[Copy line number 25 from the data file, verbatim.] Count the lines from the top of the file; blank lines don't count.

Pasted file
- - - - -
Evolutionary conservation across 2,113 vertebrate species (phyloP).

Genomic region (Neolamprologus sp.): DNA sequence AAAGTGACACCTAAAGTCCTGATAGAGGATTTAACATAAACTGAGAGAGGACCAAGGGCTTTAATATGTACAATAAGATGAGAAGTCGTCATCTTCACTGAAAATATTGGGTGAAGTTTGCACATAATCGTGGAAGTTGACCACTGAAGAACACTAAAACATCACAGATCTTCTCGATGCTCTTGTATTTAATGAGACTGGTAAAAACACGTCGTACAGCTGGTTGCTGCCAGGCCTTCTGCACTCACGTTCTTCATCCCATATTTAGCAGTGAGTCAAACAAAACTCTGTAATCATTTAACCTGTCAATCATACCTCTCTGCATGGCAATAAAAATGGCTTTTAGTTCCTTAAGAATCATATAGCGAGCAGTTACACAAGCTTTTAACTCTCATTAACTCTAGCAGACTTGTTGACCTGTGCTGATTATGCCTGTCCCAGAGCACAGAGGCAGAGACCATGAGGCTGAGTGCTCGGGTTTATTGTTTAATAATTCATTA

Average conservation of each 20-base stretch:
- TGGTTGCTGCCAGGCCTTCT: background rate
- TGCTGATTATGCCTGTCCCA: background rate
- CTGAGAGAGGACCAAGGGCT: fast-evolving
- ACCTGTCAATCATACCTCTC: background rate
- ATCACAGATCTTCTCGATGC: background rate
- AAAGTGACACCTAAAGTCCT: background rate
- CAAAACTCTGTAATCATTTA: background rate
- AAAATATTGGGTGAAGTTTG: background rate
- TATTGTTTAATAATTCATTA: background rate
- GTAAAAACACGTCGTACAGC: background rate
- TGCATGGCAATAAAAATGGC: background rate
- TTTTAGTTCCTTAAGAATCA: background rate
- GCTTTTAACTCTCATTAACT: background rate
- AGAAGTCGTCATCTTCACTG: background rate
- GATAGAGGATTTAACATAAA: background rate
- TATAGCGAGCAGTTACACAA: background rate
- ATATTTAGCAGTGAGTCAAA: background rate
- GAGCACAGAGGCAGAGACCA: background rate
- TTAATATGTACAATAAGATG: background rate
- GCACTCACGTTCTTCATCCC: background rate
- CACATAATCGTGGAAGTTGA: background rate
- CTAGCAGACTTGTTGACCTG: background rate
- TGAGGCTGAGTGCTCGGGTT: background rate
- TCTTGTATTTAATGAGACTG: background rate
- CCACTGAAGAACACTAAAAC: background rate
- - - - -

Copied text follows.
- CTAGCAGACTTGTTGACCTG: background rate